Kolorful Palette: Making hearts [Kill Me, Heal Me]
Well, I actually managed to complete another drama this year so I must have liked it! I can think of plenty to criticize about Kill Me, Heal Me, but ultimately it was a unique experience chock full of enjoyable moments, and I didn’t want those moments to end. Instead of just saying goodbye to our leads we had to say goodbye to an entire host of personalities and it might be those personalities that I’ll miss the most.
Of course I still couldn’t get enough of the main OTP, as evidenced by my drawing choice which is from the brief but adorable scene at the start of Episode 19. There wasn’t anything particularly meaningful or deep about this particular interaction, but I think that’s why I liked it. There were no flashbacks or bittersweet exchanges of shared tragedy. In this moment Do-hyun and Ri-jin were simply happy and unburdened, and of course that’s what I’ve wanted for them all along.
I decided to have a little extra fun with the drawing this week so I chose chalk as my medium. It picks up all the texture on the paper which makes the whole process a little more interesting (and potentially frustrating I suppose) but I always love textured artwork in real life so I figure I should be making an effort to incorporate more of it myself. Of course at the end I was extremely tempted to smear everything around a bit to get rid of the textured canvas showing through, but I resisted the urge since it would have defeated my original goal.
In real life I actually despise using chalk and pastels since it always starts out great and full of promise but goes south quickly when I start inadvertently smudging everything and muddying the details. I also always seem to end up filthier than if I had been finger painting, which would be worth it if I got anything out if it, but I’ve literally never ended up with a piece of artwork I was happy with! Thankfully digital chalk is a lot more forgiving, although I still find it a lot tougher to use than paint. I can’t really go back over an area without muddying the texture or colors, but I think that’s awesome for me personally since it forces me to leave well enough alone (something I have a hard time with).
I also chose to eliminate most of the background since it seemed unnecessary, and because I wanted to enhance the heart shape the two of them are creating with their heads. I reinforced that shape with grey to keep the effect subtle and more subconscious than, “HEY, look at this big heart!” I don’t know if it worked though, and I guess I never will now that I’ve told you all about it. Or maybe I’m crazy and no one else even sees it?
Despite some brief and pretty half-hearted separations, I love that this couple followed the Healer prescription for happiness and stayed strong and supportive throughout the entire drama without any serious love triangles or misunderstandings. Could this mean that the official K-drama formula is finally changing? I think Kill Me, Heal Me really did an excellent job showcasing so many of the ingredients that go into cooking up a great show, and it was only the execution of the recipe that faltered at times.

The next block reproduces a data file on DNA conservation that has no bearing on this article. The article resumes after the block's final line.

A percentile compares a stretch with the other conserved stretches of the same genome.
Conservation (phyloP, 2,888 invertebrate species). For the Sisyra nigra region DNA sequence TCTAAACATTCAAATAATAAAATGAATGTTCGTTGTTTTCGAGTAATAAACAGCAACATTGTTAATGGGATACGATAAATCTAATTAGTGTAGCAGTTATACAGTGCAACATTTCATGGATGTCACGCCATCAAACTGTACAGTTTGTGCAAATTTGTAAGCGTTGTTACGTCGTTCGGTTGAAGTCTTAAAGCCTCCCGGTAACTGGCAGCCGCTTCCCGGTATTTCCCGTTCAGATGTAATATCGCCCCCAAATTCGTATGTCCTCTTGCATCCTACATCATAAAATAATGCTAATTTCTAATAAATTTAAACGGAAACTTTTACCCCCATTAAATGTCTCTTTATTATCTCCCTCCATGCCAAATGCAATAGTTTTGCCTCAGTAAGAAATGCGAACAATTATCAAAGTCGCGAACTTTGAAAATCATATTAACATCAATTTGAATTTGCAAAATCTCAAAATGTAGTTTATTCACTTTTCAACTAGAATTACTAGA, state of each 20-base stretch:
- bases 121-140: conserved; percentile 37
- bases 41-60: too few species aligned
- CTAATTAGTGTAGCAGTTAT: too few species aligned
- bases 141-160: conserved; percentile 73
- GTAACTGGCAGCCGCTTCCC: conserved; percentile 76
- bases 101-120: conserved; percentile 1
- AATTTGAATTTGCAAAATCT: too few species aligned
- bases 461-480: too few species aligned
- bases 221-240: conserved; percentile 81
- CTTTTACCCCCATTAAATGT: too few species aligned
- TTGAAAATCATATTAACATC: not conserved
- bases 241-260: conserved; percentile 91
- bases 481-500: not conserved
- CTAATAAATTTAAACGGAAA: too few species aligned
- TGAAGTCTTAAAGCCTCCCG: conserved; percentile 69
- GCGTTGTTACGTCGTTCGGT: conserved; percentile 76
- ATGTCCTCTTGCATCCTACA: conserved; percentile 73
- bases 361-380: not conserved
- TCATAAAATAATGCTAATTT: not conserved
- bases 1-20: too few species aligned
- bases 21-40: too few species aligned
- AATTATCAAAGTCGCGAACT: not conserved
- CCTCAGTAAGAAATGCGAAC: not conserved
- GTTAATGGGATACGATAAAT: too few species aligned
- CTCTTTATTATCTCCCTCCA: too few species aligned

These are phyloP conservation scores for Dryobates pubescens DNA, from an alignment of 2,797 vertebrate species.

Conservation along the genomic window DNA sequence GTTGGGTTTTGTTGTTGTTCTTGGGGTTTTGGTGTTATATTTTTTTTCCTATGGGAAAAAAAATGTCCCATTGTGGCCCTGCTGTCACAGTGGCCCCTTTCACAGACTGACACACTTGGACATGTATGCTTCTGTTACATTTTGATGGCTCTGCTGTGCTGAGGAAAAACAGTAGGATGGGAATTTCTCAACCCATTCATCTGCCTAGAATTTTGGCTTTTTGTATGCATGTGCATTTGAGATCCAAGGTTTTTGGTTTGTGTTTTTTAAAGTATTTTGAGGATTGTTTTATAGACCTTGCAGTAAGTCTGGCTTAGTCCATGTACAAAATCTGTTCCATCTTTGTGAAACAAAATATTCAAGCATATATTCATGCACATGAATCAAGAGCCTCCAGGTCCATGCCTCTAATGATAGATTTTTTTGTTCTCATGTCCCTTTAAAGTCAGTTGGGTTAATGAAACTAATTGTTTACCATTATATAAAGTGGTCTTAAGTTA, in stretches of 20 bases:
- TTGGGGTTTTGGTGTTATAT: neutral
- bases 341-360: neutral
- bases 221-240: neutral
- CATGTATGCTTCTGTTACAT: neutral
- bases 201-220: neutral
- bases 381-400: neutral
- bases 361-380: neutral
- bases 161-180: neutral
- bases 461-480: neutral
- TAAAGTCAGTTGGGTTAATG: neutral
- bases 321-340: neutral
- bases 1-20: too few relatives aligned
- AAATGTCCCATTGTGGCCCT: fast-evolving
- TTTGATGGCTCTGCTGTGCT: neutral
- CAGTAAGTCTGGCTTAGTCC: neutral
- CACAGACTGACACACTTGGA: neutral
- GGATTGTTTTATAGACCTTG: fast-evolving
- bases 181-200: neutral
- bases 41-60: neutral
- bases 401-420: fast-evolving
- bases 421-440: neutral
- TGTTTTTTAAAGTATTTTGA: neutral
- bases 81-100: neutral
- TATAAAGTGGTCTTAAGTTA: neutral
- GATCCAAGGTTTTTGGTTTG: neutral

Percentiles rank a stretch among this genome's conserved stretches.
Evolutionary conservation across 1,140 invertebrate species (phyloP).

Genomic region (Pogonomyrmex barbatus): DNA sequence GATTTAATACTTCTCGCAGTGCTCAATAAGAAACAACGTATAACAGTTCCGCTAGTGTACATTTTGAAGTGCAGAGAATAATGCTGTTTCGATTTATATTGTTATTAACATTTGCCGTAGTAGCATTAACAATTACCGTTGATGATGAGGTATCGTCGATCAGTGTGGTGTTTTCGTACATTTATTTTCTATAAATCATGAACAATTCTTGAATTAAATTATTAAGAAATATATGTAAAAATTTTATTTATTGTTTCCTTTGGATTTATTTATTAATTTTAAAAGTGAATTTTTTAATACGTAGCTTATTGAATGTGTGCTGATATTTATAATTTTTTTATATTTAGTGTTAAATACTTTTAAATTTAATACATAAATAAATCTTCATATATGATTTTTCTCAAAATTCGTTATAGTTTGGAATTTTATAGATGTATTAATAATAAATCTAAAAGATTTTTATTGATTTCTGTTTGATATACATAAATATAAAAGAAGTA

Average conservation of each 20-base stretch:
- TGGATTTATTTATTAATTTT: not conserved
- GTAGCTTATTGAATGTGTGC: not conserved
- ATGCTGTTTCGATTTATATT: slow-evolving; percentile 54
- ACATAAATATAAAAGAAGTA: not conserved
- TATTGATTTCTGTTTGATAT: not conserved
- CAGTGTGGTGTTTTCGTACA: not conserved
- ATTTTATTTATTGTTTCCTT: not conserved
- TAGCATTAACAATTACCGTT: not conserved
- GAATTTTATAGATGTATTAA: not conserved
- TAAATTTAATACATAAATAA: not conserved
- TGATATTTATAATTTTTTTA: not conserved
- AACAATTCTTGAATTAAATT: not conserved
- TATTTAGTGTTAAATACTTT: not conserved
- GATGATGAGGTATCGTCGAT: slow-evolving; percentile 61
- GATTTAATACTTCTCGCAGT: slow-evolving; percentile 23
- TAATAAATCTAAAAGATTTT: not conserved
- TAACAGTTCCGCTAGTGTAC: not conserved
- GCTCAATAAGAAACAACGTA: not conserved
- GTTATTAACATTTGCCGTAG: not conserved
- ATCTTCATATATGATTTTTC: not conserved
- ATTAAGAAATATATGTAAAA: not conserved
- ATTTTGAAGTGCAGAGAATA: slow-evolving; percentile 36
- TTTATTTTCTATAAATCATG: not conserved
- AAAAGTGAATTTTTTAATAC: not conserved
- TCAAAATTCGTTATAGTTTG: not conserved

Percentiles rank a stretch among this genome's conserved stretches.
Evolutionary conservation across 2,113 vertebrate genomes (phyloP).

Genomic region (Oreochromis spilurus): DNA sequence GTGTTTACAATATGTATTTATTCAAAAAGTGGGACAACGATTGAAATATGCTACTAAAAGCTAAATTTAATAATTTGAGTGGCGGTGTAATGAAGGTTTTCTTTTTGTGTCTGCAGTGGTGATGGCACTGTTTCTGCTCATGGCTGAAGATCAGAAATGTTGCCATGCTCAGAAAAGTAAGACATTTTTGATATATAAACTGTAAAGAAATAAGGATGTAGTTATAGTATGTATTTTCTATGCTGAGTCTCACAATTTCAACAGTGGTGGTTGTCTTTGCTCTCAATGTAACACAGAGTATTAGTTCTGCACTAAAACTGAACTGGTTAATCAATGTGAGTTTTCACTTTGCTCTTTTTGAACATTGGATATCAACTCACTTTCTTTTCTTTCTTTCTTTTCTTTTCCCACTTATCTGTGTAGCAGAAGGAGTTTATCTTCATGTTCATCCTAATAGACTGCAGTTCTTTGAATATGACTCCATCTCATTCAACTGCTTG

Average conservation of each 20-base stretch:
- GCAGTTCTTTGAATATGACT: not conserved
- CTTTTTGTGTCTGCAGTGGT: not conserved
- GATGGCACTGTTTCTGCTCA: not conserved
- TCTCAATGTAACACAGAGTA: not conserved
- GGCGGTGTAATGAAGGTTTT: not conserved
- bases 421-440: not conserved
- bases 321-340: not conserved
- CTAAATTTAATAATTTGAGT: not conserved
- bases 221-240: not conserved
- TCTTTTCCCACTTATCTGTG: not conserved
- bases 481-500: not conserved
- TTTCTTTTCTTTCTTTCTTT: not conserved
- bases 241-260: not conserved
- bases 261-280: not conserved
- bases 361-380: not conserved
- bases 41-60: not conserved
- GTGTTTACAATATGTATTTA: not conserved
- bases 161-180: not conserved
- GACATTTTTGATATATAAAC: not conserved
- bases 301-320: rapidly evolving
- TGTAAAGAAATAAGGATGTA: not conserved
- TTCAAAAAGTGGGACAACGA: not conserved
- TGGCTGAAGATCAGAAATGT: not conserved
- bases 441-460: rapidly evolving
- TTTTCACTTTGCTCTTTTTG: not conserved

The first half the drama was certainly the strongest, but the pacing thereafter became a little confusing and abrupt. Instead of intermixed elements we instead got endless flashbacks, or long stints of a single persona, or sometimes just brooding. Then at the end it suddenly felt like a crazy mad dash to wrap up the remaining mystery and fit in every personality one last time within a very small amount of time. Somehow every flashback possible got crammed in there too. Part of the issue was certainly my expectation, since I expected the amalgamation of characters to happen more gradually throughout the drama’s run and I thought the climax of the company politics would be a little more…well, climactic after all the build up and secrecy. Instead Daddy woke up at the exact perfect time after a couple decades in a coma, just so he could wrap everything up all pretty in a bow. Don’t get me wrong; I’d much rather have the focus on Do-hyun and Ri-jin, but I strongly believe that deus ex machina should be reserved for the beginning of a story and avoided at the end.
In the end though, none of those details really mattered since I so loved watching Ji Sung in all his multiple-personalitied glory. Have I mentioned how much I adored Perry Park? I was actually borderline angry that he left so early. Sure, it made sense story-wise, but that dude seriously cracked me up. Despite Ji Sung’s greatness, I think what really made each persona extra-special was their individual interactions with Ri-jin. She had a unique but special relationship with each of them that brought all of them out of their shells, and I really believed that she was sad to see each of them go. I guess that makes sense though, since I was sad too!
Finally, I love the theme that this drama closed on, which is essentially that going through life with someone you care about can make all the difference. I’m lucky enough to be someone who gets to experience that every day, but there really isn’t much in life I value more and it was a joy to see a TV show focus on such a sweet truth.
- Kolorful Palette: The lady in the red backpack [Kill Me, Heal Me]
- Kolorful Palette: Split [Kill Me, Heal Me]
- Kill Me, Heal Me: Episode 1
- Hwang Jung-eum romances Ji Sung(s) in Kill Me, Heal Me
- Park Seo-joon and Hwang Jung-eum as Kill Me, Heal Me’s rowdy twins
- Kill Me Heal Me secures leads and supporting cast
- Ji Sung the latest leading man in contention for Kill Me, Heal Me